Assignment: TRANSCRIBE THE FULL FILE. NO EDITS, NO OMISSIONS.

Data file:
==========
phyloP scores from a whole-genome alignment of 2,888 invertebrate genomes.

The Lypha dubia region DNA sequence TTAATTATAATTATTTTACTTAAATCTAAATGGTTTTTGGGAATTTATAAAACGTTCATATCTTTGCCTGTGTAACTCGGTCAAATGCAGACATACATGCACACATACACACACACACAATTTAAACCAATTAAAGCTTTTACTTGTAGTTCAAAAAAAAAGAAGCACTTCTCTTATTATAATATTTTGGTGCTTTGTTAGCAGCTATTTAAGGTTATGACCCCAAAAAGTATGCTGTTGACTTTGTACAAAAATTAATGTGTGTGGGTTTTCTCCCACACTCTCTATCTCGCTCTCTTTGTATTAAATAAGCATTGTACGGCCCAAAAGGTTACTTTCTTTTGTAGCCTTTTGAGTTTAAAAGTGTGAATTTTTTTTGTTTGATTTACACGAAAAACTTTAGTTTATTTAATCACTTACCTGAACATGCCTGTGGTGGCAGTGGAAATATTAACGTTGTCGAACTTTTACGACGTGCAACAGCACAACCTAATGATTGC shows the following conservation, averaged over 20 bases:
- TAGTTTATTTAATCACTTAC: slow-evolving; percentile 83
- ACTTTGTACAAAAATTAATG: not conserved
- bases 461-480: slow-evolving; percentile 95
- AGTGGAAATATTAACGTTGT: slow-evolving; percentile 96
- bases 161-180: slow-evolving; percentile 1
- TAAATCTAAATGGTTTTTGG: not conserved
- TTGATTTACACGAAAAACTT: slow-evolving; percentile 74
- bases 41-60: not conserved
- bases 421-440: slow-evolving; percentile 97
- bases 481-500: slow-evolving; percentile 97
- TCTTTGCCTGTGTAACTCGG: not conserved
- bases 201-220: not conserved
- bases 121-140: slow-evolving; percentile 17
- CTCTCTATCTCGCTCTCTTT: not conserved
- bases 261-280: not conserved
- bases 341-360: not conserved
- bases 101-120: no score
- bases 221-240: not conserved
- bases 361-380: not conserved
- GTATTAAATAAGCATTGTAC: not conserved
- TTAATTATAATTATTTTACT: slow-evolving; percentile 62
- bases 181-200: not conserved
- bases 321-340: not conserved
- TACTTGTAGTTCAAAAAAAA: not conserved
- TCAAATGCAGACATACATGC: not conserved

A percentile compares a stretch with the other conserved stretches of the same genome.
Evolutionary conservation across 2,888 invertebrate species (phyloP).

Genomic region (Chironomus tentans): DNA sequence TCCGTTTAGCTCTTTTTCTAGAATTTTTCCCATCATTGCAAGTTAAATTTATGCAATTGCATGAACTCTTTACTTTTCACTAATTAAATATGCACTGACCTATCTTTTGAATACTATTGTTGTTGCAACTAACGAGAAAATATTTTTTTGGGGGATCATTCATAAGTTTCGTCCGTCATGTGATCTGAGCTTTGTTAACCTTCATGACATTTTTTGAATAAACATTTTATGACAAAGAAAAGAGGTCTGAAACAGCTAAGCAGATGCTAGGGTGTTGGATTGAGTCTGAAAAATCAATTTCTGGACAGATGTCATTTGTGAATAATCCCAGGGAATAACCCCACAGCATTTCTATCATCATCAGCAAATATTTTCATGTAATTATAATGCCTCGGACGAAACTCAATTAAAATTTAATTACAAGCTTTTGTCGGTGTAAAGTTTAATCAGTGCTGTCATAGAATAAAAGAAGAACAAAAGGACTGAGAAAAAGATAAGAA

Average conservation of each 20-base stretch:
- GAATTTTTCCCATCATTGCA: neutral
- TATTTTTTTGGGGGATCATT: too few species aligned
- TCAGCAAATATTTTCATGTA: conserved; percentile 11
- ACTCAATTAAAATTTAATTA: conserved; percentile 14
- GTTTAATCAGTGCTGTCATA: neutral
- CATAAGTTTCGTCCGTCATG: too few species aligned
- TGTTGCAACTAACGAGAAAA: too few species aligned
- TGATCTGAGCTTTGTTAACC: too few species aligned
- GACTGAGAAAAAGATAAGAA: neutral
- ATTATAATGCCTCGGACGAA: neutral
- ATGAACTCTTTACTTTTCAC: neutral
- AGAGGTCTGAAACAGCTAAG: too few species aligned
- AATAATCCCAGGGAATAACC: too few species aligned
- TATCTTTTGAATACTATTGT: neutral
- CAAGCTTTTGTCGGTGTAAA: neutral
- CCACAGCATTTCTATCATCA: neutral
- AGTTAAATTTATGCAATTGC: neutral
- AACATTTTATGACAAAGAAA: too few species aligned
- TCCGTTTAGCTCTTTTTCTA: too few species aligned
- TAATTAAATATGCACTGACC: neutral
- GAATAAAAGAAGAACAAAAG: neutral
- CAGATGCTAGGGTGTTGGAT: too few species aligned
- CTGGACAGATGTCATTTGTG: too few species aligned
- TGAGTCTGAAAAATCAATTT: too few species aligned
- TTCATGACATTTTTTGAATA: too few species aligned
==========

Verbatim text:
phyloP scores from a whole-genome alignment of 2,888 invertebrate genomes.

The Lypha dubia region DNA sequence TTAATTATAATTATTTTACTTAAATCTAAATGGTTTTTGGGAATTTATAAAACGTTCATATCTTTGCCTGTGTAACTCGGTCAAATGCAGACATACATGCACACATACACACACACACAATTTAAACCAATTAAAGCTTTTACTTGTAGTTCAAAAAAAAAGAAGCACTTCTCTTATTATAATATTTTGGTGCTTTGTTAGCAGCTATTTAAGGTTATGACCCCAAAAAGTATGCTGTTGACTTTGTACAAAAATTAATGTGTGTGGGTTTTCTCCCACACTCTCTATCTCGCTCTCTTTGTATTAAATAAGCATTGTACGGCCCAAAAGGTTACTTTCTTTTGTAGCCTTTTGAGTTTAAAAGTGTGAATTTTTTTTGTTTGATTTACACGAAAAACTTTAGTTTATTTAATCACTTACCTGAACATGCCTGTGGTGGCAGTGGAAATATTAACGTTGTCGAACTTTTACGACGTGCAACAGCACAACCTAATGATTGC shows the following conservation, averaged over 20 bases:
- TAGTTTATTTAATCACTTAC: slow-evolving; percentile 83
- ACTTTGTACAAAAATTAATG: not conserved
- bases 461-480: slow-evolving; percentile 95
- AGTGGAAATATTAACGTTGT: slow-evolving; percentile 96
- bases 161-180: slow-evolving; percentile 1
- TAAATCTAAATGGTTTTTGG: not conserved
- TTGATTTACACGAAAAACTT: slow-evolving; percentile 74
- bases 41-60: not conserved
- bases 421-440: slow-evolving; percentile 97
- bases 481-500: slow-evolving; percentile 97
- TCTTTGCCTGTGTAACTCGG: not conserved
- bases 201-220: not conserved
- bases 121-140: slow-evolving; percentile 17
- CTCTCTATCTCGCTCTCTTT: not conserved
- bases 261-280: not conserved
- bases 341-360: not conserved
- bases 101-120: no score
- bases 221-240: not conserved
- bases 361-380: not conserved
- GTATTAAATAAGCATTGTAC: not conserved
- TTAATTATAATTATTTTACT: slow-evolving; percentile 62
- bases 181-200: not conserved
- bases 321-340: not conserved
- TACTTGTAGTTCAAAAAAAA: not conserved
- TCAAATGCAGACATACATGC: not conserved

A percentile compares a stretch with the other conserved stretches of the same genome.
Evolutionary conservation across 2,888 invertebrate species (phyloP).

Genomic region (Chironomus tentans): DNA sequence TCCGTTTAGCTCTTTTTCTAGAATTTTTCCCATCATTGCAAGTTAAATTTATGCAATTGCATGAACTCTTTACTTTTCACTAATTAAATATGCACTGACCTATCTTTTGAATACTATTGTTGTTGCAACTAACGAGAAAATATTTTTTTGGGGGATCATTCATAAGTTTCGTCCGTCATGTGATCTGAGCTTTGTTAACCTTCATGACATTTTTTGAATAAACATTTTATGACAAAGAAAAGAGGTCTGAAACAGCTAAGCAGATGCTAGGGTGTTGGATTGAGTCTGAAAAATCAATTTCTGGACAGATGTCATTTGTGAATAATCCCAGGGAATAACCCCACAGCATTTCTATCATCATCAGCAAATATTTTCATGTAATTATAATGCCTCGGACGAAACTCAATTAAAATTTAATTACAAGCTTTTGTCGGTGTAAAGTTTAATCAGTGCTGTCATAGAATAAAAGAAGAACAAAAGGACTGAGAAAAAGATAAGAA

Average conservation of each 20-base stretch:
- GAATTTTTCCCATCATTGCA: neutral
- TATTTTTTTGGGGGATCATT: too few species aligned
- TCAGCAAATATTTTCATGTA: conserved; percentile 11
- ACTCAATTAAAATTTAATTA: conserved; percentile 14
- GTTTAATCAGTGCTGTCATA: neutral
- CATAAGTTTCGTCCGTCATG: too few species aligned
- TGTTGCAACTAACGAGAAAA: too few species aligned
- TGATCTGAGCTTTGTTAACC: too few species aligned
- GACTGAGAAAAAGATAAGAA: neutral
- ATTATAATGCCTCGGACGAA: neutral
- ATGAACTCTTTACTTTTCAC: neutral
- AGAGGTCTGAAACAGCTAAG: too few species aligned
- AATAATCCCAGGGAATAACC: too few species aligned
- TATCTTTTGAATACTATTGT: neutral
- CAAGCTTTTGTCGGTGTAAA: neutral
- CCACAGCATTTCTATCATCA: neutral
- AGTTAAATTTATGCAATTGC: neutral
- AACATTTTATGACAAAGAAA: too few species aligned
- TCCGTTTAGCTCTTTTTCTA: too few species aligned
- TAATTAAATATGCACTGACC: neutral
- GAATAAAAGAAGAACAAAAG: neutral
- CAGATGCTAGGGTGTTGGAT: too few species aligned
- CTGGACAGATGTCATTTGTG: too few species aligned
- TGAGTCTGAAAAATCAATTT: too few species aligned
- TTCATGACATTTTTTGAATA: too few species aligned